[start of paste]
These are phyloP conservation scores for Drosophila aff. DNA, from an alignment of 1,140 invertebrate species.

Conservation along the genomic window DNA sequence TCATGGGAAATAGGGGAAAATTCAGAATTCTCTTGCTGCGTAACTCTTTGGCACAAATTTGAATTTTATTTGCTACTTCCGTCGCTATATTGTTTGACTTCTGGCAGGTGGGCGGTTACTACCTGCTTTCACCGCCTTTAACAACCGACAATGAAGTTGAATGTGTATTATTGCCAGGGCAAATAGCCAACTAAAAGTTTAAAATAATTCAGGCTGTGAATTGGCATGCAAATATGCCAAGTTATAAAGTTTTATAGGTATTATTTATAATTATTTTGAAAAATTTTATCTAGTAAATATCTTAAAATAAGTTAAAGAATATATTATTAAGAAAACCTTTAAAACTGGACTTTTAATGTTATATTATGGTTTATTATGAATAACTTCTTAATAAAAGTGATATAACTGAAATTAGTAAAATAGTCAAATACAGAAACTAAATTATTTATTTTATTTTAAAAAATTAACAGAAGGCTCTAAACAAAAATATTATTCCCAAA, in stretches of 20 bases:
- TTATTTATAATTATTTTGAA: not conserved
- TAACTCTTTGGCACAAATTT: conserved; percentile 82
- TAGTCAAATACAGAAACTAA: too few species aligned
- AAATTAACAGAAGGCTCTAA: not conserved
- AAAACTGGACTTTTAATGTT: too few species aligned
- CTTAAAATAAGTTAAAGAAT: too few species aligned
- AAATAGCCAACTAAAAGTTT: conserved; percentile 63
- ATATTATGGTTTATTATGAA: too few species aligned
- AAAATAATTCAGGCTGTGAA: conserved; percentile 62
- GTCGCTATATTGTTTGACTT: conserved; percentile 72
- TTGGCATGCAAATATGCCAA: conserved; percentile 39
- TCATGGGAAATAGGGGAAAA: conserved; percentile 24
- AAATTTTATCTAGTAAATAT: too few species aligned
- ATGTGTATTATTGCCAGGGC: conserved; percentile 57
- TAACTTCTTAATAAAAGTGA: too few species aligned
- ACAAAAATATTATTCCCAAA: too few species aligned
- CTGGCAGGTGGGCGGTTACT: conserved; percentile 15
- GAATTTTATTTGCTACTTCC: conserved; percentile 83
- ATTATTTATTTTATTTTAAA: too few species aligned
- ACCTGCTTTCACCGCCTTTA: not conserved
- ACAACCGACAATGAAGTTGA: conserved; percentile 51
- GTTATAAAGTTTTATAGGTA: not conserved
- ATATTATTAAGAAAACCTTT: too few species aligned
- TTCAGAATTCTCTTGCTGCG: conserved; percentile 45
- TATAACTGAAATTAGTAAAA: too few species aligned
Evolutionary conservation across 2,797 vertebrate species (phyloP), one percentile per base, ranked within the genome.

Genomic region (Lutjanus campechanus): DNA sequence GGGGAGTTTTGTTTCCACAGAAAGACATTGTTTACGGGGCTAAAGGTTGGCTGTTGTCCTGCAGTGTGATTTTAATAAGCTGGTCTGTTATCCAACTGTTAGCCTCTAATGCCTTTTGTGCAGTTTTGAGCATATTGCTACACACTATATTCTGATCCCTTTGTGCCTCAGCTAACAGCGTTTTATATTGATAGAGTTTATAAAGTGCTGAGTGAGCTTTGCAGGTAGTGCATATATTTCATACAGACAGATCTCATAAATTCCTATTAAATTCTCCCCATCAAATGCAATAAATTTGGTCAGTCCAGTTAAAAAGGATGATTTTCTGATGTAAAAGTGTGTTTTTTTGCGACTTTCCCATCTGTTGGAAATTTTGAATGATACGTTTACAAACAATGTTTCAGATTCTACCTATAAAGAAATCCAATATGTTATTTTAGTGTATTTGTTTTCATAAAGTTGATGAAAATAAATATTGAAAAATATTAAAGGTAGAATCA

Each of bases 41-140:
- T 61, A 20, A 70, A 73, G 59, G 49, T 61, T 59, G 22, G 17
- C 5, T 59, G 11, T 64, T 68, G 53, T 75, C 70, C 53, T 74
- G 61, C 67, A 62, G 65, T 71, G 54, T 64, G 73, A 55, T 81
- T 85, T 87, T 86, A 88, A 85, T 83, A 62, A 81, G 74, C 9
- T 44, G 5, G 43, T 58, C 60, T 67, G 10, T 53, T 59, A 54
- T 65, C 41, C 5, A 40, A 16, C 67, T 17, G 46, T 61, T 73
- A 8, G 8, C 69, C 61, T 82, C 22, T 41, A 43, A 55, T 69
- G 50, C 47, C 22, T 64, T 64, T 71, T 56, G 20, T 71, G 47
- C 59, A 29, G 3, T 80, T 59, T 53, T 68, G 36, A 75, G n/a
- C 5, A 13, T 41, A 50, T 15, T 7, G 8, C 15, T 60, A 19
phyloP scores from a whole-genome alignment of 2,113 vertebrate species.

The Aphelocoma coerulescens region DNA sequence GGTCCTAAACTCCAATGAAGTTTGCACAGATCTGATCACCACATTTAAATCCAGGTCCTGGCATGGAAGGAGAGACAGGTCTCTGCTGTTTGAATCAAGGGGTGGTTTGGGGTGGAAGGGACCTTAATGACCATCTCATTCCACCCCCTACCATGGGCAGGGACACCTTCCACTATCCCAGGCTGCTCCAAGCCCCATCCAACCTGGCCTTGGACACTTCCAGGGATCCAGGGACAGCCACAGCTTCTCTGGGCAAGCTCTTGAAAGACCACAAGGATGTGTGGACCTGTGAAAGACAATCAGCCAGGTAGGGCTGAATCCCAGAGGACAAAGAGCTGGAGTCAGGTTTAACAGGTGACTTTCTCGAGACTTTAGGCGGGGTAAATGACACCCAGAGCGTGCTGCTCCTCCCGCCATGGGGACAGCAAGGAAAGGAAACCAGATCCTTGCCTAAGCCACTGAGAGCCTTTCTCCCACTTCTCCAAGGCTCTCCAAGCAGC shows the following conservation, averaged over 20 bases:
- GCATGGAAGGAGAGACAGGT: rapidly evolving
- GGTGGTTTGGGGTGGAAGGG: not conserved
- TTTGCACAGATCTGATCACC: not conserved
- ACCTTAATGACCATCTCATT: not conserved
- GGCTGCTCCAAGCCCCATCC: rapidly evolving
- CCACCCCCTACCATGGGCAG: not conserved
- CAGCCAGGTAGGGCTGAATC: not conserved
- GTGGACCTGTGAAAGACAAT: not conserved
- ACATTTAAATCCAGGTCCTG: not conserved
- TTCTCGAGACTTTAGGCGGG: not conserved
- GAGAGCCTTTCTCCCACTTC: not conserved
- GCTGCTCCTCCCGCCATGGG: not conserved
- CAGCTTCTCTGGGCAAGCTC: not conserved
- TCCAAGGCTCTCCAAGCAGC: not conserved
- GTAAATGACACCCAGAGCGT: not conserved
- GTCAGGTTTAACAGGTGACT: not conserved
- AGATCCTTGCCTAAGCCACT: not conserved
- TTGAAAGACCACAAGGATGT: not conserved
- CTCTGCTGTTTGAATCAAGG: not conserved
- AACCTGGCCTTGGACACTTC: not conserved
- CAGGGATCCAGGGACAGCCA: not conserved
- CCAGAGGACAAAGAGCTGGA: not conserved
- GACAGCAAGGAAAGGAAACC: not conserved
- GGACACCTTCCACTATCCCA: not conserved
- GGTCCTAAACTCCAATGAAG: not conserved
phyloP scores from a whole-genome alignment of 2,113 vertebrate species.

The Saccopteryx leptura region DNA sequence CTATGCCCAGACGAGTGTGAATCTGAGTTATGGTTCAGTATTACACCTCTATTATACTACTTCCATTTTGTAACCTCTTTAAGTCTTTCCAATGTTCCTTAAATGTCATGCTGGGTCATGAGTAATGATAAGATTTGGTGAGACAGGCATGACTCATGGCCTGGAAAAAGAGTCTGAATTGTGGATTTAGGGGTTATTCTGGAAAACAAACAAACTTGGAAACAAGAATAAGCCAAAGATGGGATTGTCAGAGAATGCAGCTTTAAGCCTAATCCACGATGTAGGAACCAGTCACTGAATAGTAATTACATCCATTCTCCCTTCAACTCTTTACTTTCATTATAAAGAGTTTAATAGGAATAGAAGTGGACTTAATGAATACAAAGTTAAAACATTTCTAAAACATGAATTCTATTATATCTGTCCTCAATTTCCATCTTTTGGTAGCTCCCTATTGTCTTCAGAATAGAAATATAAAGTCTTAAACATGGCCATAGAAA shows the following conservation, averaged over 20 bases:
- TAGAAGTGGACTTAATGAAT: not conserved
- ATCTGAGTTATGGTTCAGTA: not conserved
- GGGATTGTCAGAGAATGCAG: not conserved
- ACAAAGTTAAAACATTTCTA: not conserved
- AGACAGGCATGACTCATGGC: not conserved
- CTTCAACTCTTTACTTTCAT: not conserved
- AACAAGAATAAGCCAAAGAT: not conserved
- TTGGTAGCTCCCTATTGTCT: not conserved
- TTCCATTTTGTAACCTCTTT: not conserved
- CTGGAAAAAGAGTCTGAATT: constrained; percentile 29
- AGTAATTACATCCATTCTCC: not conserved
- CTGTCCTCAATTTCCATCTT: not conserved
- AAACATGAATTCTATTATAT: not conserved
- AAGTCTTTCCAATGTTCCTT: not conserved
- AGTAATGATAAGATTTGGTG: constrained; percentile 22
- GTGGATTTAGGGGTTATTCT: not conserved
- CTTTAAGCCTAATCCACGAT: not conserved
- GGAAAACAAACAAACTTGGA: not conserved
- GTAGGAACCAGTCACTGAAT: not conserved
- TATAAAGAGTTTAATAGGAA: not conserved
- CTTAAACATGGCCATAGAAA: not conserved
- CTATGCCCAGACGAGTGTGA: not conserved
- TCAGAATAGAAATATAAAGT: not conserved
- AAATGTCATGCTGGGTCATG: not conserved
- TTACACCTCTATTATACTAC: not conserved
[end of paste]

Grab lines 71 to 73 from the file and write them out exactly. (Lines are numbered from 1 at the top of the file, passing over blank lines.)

- ATCTGAGTTATGGTTCAGTA: not conserved
- GGGATTGTCAGAGAATGCAG: not conserved
- ACAAAGTTAAAACATTTCTA: not conserved